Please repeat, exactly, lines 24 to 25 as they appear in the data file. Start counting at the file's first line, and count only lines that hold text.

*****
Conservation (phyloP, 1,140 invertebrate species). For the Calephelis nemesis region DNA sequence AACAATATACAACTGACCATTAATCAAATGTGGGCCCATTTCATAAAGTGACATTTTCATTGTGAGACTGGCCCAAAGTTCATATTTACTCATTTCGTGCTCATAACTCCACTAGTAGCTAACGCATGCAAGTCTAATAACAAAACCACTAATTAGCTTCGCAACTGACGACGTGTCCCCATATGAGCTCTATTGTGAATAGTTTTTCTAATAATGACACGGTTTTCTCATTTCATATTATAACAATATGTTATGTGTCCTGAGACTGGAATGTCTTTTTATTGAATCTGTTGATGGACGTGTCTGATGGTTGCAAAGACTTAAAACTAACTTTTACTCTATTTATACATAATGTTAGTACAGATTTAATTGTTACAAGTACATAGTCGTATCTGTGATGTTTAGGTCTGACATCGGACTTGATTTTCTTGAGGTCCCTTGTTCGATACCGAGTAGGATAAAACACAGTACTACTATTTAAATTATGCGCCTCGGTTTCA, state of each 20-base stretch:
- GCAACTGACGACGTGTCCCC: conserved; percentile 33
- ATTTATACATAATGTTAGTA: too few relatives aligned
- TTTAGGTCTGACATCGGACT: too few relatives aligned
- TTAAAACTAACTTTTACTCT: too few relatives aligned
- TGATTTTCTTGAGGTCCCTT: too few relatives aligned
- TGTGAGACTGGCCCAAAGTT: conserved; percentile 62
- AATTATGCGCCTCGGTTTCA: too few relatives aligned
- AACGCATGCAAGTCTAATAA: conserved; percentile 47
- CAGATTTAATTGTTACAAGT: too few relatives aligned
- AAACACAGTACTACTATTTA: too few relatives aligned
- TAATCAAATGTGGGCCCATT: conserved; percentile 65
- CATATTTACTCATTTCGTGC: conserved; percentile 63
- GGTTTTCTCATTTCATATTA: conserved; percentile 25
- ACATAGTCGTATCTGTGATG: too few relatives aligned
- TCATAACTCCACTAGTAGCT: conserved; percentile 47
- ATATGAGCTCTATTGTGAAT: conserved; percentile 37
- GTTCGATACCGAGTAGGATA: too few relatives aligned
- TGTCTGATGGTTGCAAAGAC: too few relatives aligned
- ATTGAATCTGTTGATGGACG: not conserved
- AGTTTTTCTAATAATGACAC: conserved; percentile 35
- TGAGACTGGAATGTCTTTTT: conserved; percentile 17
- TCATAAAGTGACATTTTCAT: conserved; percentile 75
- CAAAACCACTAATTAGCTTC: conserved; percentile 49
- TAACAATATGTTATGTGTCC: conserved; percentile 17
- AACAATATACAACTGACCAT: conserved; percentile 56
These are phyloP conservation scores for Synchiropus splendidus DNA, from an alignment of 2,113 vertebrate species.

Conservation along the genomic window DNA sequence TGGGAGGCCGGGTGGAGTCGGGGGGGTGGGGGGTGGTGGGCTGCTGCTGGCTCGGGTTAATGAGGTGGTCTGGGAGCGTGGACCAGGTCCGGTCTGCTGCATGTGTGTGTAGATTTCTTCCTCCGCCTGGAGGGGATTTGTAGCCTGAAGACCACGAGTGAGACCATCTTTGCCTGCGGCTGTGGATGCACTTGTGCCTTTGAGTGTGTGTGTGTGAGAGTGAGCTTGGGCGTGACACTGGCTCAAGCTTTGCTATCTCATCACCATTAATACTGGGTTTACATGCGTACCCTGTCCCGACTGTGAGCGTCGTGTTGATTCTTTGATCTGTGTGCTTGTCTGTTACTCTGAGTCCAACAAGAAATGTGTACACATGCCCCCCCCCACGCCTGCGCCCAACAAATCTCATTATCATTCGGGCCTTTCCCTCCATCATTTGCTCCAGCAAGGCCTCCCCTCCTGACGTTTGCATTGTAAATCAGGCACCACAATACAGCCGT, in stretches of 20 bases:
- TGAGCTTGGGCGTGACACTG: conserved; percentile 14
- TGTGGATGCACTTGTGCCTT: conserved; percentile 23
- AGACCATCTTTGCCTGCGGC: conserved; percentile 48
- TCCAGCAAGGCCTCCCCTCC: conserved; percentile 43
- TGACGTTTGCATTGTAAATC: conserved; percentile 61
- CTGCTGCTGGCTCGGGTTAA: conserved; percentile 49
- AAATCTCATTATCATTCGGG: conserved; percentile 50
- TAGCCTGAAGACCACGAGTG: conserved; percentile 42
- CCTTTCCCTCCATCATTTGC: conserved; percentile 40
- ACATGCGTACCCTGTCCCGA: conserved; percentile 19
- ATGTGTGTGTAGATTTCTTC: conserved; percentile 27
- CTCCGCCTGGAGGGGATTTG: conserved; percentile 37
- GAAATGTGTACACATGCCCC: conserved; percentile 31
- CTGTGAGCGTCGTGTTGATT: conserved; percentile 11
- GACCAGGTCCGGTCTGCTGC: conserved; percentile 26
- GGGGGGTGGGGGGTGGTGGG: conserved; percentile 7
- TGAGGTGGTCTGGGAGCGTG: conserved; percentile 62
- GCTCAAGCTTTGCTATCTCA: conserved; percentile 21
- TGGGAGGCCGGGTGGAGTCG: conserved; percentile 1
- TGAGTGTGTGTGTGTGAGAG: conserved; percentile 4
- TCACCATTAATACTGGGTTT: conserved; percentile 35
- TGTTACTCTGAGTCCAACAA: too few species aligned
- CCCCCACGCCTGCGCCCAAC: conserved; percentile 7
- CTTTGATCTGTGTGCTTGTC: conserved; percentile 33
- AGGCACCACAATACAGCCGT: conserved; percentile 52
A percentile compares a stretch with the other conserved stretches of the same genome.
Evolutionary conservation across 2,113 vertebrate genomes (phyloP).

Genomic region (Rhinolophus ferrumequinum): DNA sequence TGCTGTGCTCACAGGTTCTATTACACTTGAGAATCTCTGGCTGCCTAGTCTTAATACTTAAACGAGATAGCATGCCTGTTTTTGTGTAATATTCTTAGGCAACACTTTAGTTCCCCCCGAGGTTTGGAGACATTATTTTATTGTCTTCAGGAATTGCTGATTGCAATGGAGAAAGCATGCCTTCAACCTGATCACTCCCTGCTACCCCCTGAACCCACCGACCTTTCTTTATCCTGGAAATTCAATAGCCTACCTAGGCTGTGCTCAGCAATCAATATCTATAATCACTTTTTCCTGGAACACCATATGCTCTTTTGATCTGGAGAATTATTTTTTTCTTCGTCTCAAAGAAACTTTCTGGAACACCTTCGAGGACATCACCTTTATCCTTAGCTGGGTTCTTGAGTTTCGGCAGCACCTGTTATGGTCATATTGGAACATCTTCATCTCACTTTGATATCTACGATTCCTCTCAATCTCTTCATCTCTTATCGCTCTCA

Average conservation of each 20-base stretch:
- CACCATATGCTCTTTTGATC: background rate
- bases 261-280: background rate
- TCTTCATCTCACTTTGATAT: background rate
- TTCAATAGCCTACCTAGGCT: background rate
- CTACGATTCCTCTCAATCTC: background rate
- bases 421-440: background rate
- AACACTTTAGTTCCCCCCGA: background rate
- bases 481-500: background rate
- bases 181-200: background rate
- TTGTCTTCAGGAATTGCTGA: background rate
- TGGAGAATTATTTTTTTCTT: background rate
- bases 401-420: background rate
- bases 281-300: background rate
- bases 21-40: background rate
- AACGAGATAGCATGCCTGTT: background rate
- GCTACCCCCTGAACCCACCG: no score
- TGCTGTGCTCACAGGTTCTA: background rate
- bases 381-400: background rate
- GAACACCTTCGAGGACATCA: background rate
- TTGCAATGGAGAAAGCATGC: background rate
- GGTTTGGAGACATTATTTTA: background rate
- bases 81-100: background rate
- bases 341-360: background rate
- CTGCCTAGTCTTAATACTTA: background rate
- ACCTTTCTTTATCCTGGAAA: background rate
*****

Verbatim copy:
- CAAAACCACTAATTAGCTTC: conserved; percentile 49
- TAACAATATGTTATGTGTCC: conserved; percentile 17